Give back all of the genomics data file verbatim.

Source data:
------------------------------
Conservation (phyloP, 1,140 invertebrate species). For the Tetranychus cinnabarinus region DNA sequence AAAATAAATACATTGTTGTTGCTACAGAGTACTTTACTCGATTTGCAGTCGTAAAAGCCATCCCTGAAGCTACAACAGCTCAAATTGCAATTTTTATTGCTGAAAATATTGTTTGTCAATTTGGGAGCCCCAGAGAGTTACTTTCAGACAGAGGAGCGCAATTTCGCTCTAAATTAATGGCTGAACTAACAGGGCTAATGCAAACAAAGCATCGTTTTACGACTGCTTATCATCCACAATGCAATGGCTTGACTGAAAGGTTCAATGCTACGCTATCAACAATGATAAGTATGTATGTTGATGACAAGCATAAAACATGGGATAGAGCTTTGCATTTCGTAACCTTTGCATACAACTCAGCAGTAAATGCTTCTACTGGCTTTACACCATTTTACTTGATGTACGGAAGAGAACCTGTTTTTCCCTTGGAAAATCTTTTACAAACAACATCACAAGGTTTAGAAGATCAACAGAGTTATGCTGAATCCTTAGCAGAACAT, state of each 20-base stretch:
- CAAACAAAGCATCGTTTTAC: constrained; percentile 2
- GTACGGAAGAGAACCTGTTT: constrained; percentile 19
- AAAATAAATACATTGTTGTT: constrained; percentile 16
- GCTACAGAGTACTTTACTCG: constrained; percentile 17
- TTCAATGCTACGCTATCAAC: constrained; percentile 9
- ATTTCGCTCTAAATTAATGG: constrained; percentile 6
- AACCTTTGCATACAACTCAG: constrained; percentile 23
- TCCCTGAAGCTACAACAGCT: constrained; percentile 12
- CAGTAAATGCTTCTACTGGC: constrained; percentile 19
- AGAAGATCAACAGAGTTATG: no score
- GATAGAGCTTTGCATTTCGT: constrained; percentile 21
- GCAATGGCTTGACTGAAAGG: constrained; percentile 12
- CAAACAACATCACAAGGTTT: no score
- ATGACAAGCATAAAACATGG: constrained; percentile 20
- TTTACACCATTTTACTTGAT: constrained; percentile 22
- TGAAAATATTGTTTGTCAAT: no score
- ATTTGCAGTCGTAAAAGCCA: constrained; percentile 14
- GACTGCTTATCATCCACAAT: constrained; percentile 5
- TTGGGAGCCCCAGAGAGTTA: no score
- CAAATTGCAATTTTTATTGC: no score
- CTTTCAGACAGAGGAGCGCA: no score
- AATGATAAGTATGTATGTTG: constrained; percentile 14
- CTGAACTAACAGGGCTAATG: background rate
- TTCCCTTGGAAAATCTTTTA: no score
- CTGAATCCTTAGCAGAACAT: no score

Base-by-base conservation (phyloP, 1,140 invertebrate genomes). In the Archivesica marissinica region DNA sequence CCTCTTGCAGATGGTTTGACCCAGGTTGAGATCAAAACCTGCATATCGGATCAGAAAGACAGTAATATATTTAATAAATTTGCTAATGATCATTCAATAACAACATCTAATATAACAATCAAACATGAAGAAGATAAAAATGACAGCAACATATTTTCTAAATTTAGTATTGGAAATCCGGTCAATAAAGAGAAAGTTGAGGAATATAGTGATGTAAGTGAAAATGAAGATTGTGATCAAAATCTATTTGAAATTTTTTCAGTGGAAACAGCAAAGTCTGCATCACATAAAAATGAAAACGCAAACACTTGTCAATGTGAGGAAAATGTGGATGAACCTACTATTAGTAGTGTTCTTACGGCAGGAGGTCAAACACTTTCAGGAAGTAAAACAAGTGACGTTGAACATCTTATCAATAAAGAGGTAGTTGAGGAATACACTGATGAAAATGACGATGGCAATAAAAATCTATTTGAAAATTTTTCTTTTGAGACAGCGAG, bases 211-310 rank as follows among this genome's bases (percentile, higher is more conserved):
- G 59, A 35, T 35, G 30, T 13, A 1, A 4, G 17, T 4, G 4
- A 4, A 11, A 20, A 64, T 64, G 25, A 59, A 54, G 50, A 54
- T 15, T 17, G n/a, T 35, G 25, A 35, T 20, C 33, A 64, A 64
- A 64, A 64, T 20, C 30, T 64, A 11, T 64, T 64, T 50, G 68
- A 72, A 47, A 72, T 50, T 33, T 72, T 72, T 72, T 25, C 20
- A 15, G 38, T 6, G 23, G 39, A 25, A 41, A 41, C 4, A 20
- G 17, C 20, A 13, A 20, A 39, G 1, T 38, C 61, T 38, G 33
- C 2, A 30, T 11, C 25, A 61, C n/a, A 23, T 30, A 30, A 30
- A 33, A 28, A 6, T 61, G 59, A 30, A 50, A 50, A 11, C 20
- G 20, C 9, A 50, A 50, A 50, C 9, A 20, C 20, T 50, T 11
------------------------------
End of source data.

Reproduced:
Conservation (phyloP, 1,140 invertebrate species). For the Tetranychus cinnabarinus region DNA sequence AAAATAAATACATTGTTGTTGCTACAGAGTACTTTACTCGATTTGCAGTCGTAAAAGCCATCCCTGAAGCTACAACAGCTCAAATTGCAATTTTTATTGCTGAAAATATTGTTTGTCAATTTGGGAGCCCCAGAGAGTTACTTTCAGACAGAGGAGCGCAATTTCGCTCTAAATTAATGGCTGAACTAACAGGGCTAATGCAAACAAAGCATCGTTTTACGACTGCTTATCATCCACAATGCAATGGCTTGACTGAAAGGTTCAATGCTACGCTATCAACAATGATAAGTATGTATGTTGATGACAAGCATAAAACATGGGATAGAGCTTTGCATTTCGTAACCTTTGCATACAACTCAGCAGTAAATGCTTCTACTGGCTTTACACCATTTTACTTGATGTACGGAAGAGAACCTGTTTTTCCCTTGGAAAATCTTTTACAAACAACATCACAAGGTTTAGAAGATCAACAGAGTTATGCTGAATCCTTAGCAGAACAT, state of each 20-base stretch:
- CAAACAAAGCATCGTTTTAC: constrained; percentile 2
- GTACGGAAGAGAACCTGTTT: constrained; percentile 19
- AAAATAAATACATTGTTGTT: constrained; percentile 16
- GCTACAGAGTACTTTACTCG: constrained; percentile 17
- TTCAATGCTACGCTATCAAC: constrained; percentile 9
- ATTTCGCTCTAAATTAATGG: constrained; percentile 6
- AACCTTTGCATACAACTCAG: constrained; percentile 23
- TCCCTGAAGCTACAACAGCT: constrained; percentile 12
- CAGTAAATGCTTCTACTGGC: constrained; percentile 19
- AGAAGATCAACAGAGTTATG: no score
- GATAGAGCTTTGCATTTCGT: constrained; percentile 21
- GCAATGGCTTGACTGAAAGG: constrained; percentile 12
- CAAACAACATCACAAGGTTT: no score
- ATGACAAGCATAAAACATGG: constrained; percentile 20
- TTTACACCATTTTACTTGAT: constrained; percentile 22
- TGAAAATATTGTTTGTCAAT: no score
- ATTTGCAGTCGTAAAAGCCA: constrained; percentile 14
- GACTGCTTATCATCCACAAT: constrained; percentile 5
- TTGGGAGCCCCAGAGAGTTA: no score
- CAAATTGCAATTTTTATTGC: no score
- CTTTCAGACAGAGGAGCGCA: no score
- AATGATAAGTATGTATGTTG: constrained; percentile 14
- CTGAACTAACAGGGCTAATG: background rate
- TTCCCTTGGAAAATCTTTTA: no score
- CTGAATCCTTAGCAGAACAT: no score

Base-by-base conservation (phyloP, 1,140 invertebrate genomes). In the Archivesica marissinica region DNA sequence CCTCTTGCAGATGGTTTGACCCAGGTTGAGATCAAAACCTGCATATCGGATCAGAAAGACAGTAATATATTTAATAAATTTGCTAATGATCATTCAATAACAACATCTAATATAACAATCAAACATGAAGAAGATAAAAATGACAGCAACATATTTTCTAAATTTAGTATTGGAAATCCGGTCAATAAAGAGAAAGTTGAGGAATATAGTGATGTAAGTGAAAATGAAGATTGTGATCAAAATCTATTTGAAATTTTTTCAGTGGAAACAGCAAAGTCTGCATCACATAAAAATGAAAACGCAAACACTTGTCAATGTGAGGAAAATGTGGATGAACCTACTATTAGTAGTGTTCTTACGGCAGGAGGTCAAACACTTTCAGGAAGTAAAACAAGTGACGTTGAACATCTTATCAATAAAGAGGTAGTTGAGGAATACACTGATGAAAATGACGATGGCAATAAAAATCTATTTGAAAATTTTTCTTTTGAGACAGCGAG, bases 211-310 rank as follows among this genome's bases (percentile, higher is more conserved):
- G 59, A 35, T 35, G 30, T 13, A 1, A 4, G 17, T 4, G 4
- A 4, A 11, A 20, A 64, T 64, G 25, A 59, A 54, G 50, A 54
- T 15, T 17, G n/a, T 35, G 25, A 35, T 20, C 33, A 64, A 64
- A 64, A 64, T 20, C 30, T 64, A 11, T 64, T 64, T 50, G 68
- A 72, A 47, A 72, T 50, T 33, T 72, T 72, T 72, T 25, C 20
- A 15, G 38, T 6, G 23, G 39, A 25, A 41, A 41, C 4, A 20
- G 17, C 20, A 13, A 20, A 39, G 1, T 38, C 61, T 38, G 33
- C 2, A 30, T 11, C 25, A 61, C n/a, A 23, T 30, A 30, A 30
- A 33, A 28, A 6, T 61, G 59, A 30, A 50, A 50, A 11, C 20
- G 20, C 9, A 50, A 50, A 50, C 9, A 20, C 20, T 50, T 11